You know that projects need governance, but where do project reviews and lessons learned fit in? And what’s the difference between them? They both take a project and review what’s happened on it with the objective of coming up with a written report for next steps.
In this article we look at the differences between project reviews and lessons learned. In short, it’s all about governance. Let’s take a look.
First, let’s define project reviews. Think of them as like a health check for your project. It’s an opportunity to review the processes of project management more than the deliverables of the project. It helps identify if there are places in the project where the project manager or team have deviated from the normal processes or methods, and to explain and justify why that was the case. There might be useful improvements to be made because of what they had done, or the deviation may have been an oversight – or at worst, a costly mistake.
So your project review is an internal audit-style check up of what’s going on. It produces a documented output with suggestions of how things could be improved on the project and what would be beneficial for the business. It may also suggest remedial action if something has been noted that shouldn’t be happening.
Project reviews can be done at any time during the project, and generally it’s a one-off exercise. There might be cause to review again after a set period, especially if there is concern raised that the process aren’t adequate or project team are struggling in some way. A follow up review is a chance to see what has changed and to check that recommendations have been put into practice.
There is a focus on governance, compliance to standards and processes and control. While a good project review should ultimately support the project manager and team, it is an opportunity to uncover and correct poor practice. It’s not a blame situation or a witch hunt, and you can carry out a project review on a project that everyone thinks is going extremely well.
In short, it’s a governance process with the business’ objectives at heart.
Project reviews are carried out by the PMO team.
In contrast to project reviews, lessons learned meetings can be carried about by anyone. It’s often the project manager who facilitates the session, although it can be a lot easier if there is someone external who runs the meeting. This gives the project manager time to contribute fully without the overhead of having to run the conversation, deal with conflict and take notes all at the same time. The external facilitator in the room could be another project manager or a PMO team member, or anyone with some experience of running sessions like that.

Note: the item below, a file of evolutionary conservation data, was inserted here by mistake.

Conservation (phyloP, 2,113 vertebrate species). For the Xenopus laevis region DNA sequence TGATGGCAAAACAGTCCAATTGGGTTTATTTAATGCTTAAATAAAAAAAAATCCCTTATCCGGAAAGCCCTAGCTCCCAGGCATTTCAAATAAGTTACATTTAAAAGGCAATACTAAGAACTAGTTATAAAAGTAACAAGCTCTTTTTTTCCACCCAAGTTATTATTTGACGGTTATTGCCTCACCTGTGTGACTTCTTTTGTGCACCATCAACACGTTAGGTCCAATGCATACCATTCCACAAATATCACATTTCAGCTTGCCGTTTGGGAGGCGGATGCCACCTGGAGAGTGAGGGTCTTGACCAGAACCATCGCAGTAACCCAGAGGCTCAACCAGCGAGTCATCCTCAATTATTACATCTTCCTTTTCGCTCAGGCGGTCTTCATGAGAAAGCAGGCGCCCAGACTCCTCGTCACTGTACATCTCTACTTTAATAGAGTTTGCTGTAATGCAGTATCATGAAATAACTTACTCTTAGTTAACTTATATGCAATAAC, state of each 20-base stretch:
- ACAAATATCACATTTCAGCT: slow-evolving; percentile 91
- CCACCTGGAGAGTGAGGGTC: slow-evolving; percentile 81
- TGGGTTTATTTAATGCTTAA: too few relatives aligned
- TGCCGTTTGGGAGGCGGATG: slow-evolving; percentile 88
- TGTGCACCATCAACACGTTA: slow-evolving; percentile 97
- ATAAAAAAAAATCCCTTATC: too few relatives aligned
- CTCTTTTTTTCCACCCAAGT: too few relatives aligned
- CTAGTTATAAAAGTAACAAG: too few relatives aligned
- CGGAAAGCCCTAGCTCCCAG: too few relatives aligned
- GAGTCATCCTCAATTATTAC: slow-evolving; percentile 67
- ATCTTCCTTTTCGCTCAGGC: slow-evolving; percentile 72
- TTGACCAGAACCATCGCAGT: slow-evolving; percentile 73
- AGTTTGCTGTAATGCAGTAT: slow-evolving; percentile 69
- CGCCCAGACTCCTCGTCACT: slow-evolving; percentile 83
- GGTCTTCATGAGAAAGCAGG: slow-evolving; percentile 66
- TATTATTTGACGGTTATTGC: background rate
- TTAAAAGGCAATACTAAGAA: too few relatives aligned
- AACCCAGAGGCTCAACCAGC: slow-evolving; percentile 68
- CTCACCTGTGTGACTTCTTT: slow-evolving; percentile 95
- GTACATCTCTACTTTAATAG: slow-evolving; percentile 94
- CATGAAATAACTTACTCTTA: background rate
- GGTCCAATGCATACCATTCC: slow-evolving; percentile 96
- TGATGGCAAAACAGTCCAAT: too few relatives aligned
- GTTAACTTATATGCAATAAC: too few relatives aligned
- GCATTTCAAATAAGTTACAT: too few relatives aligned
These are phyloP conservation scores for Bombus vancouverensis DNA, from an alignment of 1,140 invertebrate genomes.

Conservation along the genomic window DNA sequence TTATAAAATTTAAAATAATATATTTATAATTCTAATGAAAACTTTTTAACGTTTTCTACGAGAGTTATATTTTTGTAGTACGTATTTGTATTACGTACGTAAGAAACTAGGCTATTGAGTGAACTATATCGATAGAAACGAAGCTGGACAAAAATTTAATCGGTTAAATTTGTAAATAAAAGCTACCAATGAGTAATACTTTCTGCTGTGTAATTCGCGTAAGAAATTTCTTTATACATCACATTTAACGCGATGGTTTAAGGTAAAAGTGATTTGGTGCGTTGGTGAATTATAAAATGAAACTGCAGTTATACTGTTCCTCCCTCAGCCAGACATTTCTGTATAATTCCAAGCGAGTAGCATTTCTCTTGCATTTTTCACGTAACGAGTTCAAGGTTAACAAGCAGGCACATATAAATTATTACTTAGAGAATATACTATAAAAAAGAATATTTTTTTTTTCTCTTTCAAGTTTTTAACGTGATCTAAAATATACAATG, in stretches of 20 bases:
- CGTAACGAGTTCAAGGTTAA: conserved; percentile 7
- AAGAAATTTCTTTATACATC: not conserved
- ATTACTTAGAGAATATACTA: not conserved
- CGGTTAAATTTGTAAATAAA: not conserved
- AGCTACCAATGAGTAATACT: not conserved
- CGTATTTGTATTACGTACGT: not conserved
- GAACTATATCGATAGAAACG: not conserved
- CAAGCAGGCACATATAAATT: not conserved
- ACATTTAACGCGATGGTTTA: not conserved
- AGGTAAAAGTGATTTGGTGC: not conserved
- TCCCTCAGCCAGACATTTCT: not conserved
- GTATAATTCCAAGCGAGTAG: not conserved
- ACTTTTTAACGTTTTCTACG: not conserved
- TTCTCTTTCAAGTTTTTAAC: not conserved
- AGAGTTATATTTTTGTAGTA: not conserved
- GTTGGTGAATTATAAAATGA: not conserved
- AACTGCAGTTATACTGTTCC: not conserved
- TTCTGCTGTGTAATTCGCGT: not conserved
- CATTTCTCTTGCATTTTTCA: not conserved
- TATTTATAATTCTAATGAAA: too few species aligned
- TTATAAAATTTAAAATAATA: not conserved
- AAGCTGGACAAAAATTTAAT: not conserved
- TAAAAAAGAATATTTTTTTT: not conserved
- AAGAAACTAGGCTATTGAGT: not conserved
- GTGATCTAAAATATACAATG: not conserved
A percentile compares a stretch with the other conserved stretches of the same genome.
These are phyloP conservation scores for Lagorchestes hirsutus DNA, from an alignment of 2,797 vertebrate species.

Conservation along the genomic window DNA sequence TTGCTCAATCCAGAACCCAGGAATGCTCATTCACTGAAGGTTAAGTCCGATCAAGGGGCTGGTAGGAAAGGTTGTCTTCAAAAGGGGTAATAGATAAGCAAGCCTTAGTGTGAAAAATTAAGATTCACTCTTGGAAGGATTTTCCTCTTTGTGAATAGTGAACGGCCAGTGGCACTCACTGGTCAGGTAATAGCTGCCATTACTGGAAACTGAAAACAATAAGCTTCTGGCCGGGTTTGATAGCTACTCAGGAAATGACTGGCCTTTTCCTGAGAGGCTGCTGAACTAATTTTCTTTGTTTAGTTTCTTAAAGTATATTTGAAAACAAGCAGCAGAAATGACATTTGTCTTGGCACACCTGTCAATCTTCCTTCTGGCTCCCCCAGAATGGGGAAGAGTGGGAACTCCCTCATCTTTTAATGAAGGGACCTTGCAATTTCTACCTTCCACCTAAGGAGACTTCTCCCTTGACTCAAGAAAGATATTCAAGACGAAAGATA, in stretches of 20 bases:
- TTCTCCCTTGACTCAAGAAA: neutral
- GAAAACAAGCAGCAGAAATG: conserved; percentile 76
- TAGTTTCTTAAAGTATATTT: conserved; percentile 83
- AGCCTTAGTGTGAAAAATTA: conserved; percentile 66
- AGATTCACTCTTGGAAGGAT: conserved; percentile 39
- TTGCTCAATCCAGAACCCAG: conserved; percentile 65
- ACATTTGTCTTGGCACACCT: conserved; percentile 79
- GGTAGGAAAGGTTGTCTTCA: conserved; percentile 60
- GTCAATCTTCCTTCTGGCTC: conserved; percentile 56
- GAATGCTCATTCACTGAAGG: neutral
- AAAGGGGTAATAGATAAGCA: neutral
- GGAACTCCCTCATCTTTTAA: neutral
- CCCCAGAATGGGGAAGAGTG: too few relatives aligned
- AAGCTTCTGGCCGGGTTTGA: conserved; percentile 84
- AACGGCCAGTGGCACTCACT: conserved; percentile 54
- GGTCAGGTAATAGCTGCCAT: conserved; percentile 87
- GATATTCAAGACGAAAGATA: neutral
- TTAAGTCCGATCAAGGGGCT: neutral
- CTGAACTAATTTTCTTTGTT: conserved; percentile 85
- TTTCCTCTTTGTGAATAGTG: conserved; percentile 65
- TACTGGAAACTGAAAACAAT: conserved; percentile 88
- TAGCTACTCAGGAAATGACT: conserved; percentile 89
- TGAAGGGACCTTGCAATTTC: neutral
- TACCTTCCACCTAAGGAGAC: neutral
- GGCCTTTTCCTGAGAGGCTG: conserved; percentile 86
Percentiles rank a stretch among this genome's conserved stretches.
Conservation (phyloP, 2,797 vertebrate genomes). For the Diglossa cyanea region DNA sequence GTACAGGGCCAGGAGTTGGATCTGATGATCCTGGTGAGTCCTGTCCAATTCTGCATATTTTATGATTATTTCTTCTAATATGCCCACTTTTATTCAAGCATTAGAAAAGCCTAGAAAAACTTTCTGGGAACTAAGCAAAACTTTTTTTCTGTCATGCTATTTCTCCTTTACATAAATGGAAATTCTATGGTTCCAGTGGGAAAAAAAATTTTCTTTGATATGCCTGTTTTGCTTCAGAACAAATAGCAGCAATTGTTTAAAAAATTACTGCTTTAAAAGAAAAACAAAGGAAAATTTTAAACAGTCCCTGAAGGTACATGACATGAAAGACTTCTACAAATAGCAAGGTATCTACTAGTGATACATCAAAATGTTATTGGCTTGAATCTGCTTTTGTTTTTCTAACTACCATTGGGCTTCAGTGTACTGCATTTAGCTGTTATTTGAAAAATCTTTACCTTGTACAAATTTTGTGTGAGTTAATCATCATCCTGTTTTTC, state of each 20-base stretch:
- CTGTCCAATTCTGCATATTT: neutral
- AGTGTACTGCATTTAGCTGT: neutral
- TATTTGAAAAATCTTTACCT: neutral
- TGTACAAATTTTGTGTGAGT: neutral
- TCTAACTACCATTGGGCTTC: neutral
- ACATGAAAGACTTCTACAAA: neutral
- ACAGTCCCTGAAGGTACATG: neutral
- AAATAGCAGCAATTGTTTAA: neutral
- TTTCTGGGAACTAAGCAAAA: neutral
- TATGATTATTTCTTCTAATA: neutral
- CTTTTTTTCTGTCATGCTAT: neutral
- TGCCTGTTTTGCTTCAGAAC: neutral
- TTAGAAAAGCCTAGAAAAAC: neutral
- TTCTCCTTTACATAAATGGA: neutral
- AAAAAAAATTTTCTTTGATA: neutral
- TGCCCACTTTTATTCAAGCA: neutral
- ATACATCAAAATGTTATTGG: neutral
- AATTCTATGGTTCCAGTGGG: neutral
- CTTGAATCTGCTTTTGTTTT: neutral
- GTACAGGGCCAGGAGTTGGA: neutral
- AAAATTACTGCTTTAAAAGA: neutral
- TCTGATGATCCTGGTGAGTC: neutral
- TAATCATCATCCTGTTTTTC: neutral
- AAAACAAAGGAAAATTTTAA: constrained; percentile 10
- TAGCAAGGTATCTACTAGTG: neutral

Lessons learned meetings are typically held at the end of the project, but there is a growing expectation from leaders that the post-mortem approach isn’t effective. Agile teams will continually review their performance through sprint retrospectives, and non-Agile teams are increasingly doing the same. Shorter lessons learned meetings are built into the project plan at key points on a regular basis. Team members should be encouraged to raise lessons learned whenever there is something to learn.
All of this is demonstrating a positive trend towards capturing lessons learned in real time with the objective of doing something about it ‘right here, right now’. The benefit of that is that the current project benefits from the change – not future projects. Where you can, lessons learned should be truly learned and implemented as soon as possible.
Lessons learned sessions in the traditional sense do tend to focus on the business outcomes and deliverables more so than the process, but a good facilitator should also make sure that the process of achieving those deliverables is covered. This is the more useful part, in all honesty, because those deliverables might not be ever made again. The change management process, however, will be used on every project, so it’s definitely worth unpicking that.
While lessons learned meetings can be incredibly formal, they can also be informal to the point that they are a ten-minute discussion at the end of every team meeting. Lessons learned should be captured formally somehow, ideally in a format that is searchable so that the organizational knowledge earned during this project is not lost for future project teams.
Both project reviews and lessons learned sessions have something in common: they look forward to the future and force people to think about how things can be improved. The idea with both meetings is to glean useful information that will change how this project or other projects are run, with the overall objective of making them better (faster, smoother, cheaper – however you define “better” in your organization).
The output of both sessions is used by project managers and project teams to reflect on what has happened and proactively do something different going forward.
And both project reviews and lessons learned are only useful if the people involved take onboard the feedback and act on it. Nothing changes if the output is simply put in a drawer and forgotten about.
Not every project will have a project review, but every project should have a lessons learned discussion at some point, and preferably, at multiple points. Both reviews and lessons learned have a place in project governance, and they are both incredibly useful. Choose the right one for the right purpose and you’ll be able to actively support your project teams.